When broken down the word Kaizen is composed of “kai” which means change, and “zen” which means good. Good change, change good!
It’s described as a process of continuous improvement in small steps that compound over time.
The principle/strategy can be implemented into every facet of our life and can help us maximize our chances of achieving our greatest ambitions.
So how does one ensure success by applying the kaizen principle, you might ask?
Let’s start off with a little bit of a science lesson.
After reading One Small Step Can Change Your Life: The Kaizen Way written by Robert Maurer (he has a PhD, so he must be smart), I learned about the three different parts of the brain (forebrain, midbrain and the hindbrain). We are going to focus on the first two parts.
So the forebrain is where the Cortex lives. This is the part of the brain that makes us human, enabling us to think, have rational thoughts and creative impulses.
It’s home to where we can make changes in our lives.
The midbrain is where the amygdala is located, which creates our fight or flight responses. When the amygdala is in action other parts of the brain shut down (like the cortex) so that we can focus full efforts on fighting or flighting (like running away from a bear, or stupidly trying to attack it).
Essentially, when we induce fear we limit our access to the cortex. We aren’t able to go after what we want.
What I’m trying to get at is that the reason kaizen is so powerful and effective is due to the way it works to bypass the amygdala/fear (which blocks creativity) allowing us to use the cortex to its full potential.
Simply put, if you focus on small and easily attainable goals you can circumnavigate the triggers of the amygdala and tap into the impetus of the cortex.
Think about a time when you got really excited about an idea or a new goal for yourself. You started putting together a bunch of plans and actions to begin executing them, and then within a few days or maybe a week later you gave up.
Why did this happen? You were so excited about this idea/goal just a week ago! You signed up to the local gym, went and bought all this new apparel and supplements and were destined to lose 30 pounds.
The fact of the matter is, you blew your load too quick.
You set yourself up for failure not by creating too lofty of a goal, but by the steps and actions you convinced yourself you had to take to achieve it. You began telling yourself, this is harder than I thought. How am I going to keep coming to the gym every day and doing all these exercises, how am I going to keep eating healthy and not go for the junk food, etc.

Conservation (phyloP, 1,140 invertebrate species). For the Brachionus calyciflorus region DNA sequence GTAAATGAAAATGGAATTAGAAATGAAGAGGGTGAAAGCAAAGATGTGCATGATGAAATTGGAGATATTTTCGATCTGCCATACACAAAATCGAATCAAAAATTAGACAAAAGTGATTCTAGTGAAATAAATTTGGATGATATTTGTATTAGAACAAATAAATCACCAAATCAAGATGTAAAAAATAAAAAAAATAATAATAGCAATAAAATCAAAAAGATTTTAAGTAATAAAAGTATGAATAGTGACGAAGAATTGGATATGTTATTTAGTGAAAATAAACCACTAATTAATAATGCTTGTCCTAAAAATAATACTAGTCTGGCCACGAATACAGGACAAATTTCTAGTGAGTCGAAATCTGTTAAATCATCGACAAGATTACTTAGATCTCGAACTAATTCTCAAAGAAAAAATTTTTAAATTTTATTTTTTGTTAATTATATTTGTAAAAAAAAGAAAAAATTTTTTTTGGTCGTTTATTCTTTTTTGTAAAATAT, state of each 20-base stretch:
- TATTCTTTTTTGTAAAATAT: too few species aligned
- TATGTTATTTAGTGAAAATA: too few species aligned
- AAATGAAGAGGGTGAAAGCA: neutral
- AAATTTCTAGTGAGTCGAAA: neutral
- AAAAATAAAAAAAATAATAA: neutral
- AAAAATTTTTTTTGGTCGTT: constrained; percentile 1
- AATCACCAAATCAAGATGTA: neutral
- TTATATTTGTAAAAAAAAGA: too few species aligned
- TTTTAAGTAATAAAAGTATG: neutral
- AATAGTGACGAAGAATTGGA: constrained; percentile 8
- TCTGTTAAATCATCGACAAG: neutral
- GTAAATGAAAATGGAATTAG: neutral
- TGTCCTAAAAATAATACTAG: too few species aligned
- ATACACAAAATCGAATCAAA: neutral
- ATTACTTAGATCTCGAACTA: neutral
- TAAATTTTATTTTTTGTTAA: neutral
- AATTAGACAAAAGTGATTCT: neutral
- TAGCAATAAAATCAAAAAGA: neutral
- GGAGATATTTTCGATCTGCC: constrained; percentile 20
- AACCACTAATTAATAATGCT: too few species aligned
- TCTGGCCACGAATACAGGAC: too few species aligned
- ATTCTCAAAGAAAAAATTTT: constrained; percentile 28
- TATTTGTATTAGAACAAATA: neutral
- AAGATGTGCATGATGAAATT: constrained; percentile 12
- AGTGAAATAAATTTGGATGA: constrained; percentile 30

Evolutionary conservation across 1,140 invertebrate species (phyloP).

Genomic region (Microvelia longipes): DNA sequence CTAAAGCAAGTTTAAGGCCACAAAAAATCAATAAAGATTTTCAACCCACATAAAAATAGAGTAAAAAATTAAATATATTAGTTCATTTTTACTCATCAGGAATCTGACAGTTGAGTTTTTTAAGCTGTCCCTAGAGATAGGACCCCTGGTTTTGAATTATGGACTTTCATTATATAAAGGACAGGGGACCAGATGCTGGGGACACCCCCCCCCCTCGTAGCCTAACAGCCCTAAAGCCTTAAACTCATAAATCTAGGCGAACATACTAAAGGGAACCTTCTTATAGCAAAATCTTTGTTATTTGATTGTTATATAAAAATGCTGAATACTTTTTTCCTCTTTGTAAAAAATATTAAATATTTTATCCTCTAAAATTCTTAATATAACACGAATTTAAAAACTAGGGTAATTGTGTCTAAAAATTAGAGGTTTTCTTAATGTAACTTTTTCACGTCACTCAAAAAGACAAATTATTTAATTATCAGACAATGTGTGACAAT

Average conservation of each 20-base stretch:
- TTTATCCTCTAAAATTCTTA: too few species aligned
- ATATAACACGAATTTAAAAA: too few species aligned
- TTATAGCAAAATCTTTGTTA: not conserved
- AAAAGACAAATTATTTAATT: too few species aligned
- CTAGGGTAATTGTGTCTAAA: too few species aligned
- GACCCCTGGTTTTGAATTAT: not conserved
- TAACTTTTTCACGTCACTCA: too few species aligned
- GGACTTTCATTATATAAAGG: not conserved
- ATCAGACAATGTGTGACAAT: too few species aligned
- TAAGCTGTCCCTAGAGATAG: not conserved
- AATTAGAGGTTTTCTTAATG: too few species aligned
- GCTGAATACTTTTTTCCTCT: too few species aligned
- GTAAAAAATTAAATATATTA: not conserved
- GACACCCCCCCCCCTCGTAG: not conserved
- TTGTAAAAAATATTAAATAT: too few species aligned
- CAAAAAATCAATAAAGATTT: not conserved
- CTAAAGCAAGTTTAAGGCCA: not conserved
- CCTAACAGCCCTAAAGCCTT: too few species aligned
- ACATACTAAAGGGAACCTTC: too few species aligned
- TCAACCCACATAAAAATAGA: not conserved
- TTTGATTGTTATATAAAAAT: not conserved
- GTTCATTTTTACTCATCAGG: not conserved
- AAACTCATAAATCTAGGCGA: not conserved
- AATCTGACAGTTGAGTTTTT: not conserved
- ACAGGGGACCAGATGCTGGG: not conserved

All of this resulted in a sense of feeling overwhelmed and fearful, ultimately allowing your amygdala to do its thing and that was that.
The name of the game in life is to NOT blow your load too fast.
Slow and steady wins the race.
F the BS: Use the Kaizen Principle Right Now to Achieve Your Goals
Everything we do is based upon gaining more pleasure and moving away from any pain.
When we create a goal, it’s PAINFUL to think about all of the things we must do to achieve it. It’s much more PLEASUREable to just push it to the side and continue living our lives, even if that means staying fat, overweight and unhealthy.
It’s when we finally decide that it’s more painful to stay this way that we begin making changes.
But how can we ever come to this realization without letting our amygdala ruin the show?
With that in mind, you must begin to ask yourself small questions (your brain loves questions, as it allows you to investigate into the inquiry and seek answers).
Ask yourself, “What small benefit can I receive from doing just 30 seconds of (air squats, push ups, crunches, etc) per day”?
By asking questions (in a gentle manner) and taking micro steps, it allows for inspiration and creativity to kick in and begins to motivate you to want more. Plus, small questions aren’t scary, enabling you to keep the amygdala fast asleep.
Before you know it, you’ll be doing 1 minute worth of exercises per day and gradually work your way up. Just remember that it’s important to keep the objectives small, as if you begin to feel like you dread doing it then you know that it’s too excessive and you must limit yourself to where it feels effortless.
Effortless is the key here!
If you can begin to turn the wheel of momentum by focusing on small and effortless goals, you will subconsciously convince yourself that these tasks aren’t painful and are in fact filling you with a sense of pleasure. Once you get to this point, there is absolutely nothing that can prevent you from accomplishing your aspirations.
“Small actions are at the heart of kaizen. By taking steps so tiny that they seem trivial or even laughable, you’ll sail calmly past obstacles that have defeated you before. Slowly – but painlessly! – you’ll cultivate an appetite for continued success and lay down a permanent new route to change.” – Robert Maurer